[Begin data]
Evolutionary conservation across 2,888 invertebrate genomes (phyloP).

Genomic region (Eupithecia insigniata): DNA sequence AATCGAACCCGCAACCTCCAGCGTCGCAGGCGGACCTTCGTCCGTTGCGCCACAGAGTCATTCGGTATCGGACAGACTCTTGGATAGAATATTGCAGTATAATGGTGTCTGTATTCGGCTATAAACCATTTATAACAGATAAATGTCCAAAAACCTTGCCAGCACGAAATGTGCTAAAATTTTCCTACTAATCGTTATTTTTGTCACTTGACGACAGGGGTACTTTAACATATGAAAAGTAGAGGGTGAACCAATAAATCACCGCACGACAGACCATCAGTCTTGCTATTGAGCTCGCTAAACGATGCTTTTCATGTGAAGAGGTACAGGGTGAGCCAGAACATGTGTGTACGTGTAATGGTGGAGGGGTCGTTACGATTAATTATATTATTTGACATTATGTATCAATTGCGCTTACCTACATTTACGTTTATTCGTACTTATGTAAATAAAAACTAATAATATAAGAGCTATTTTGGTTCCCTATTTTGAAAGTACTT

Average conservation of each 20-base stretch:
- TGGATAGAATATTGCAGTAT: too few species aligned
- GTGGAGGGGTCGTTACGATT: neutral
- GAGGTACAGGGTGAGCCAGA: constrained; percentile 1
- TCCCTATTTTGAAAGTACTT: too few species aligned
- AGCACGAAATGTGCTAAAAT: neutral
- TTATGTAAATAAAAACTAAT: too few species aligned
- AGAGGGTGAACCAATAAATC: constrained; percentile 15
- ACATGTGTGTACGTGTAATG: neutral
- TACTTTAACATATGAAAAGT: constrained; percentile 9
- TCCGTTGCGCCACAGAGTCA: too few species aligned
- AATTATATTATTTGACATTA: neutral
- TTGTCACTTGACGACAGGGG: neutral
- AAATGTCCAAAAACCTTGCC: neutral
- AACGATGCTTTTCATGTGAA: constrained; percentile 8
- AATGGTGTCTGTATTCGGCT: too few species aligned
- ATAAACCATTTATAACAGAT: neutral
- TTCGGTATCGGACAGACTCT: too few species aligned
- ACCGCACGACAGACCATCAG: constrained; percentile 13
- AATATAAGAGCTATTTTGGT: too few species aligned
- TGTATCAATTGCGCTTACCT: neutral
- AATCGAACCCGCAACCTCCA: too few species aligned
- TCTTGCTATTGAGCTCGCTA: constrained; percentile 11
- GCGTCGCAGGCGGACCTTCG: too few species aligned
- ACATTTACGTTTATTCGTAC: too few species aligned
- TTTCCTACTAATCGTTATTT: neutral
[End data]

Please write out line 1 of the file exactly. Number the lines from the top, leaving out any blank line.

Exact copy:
Evolutionary conservation across 2,888 invertebrate genomes (phyloP).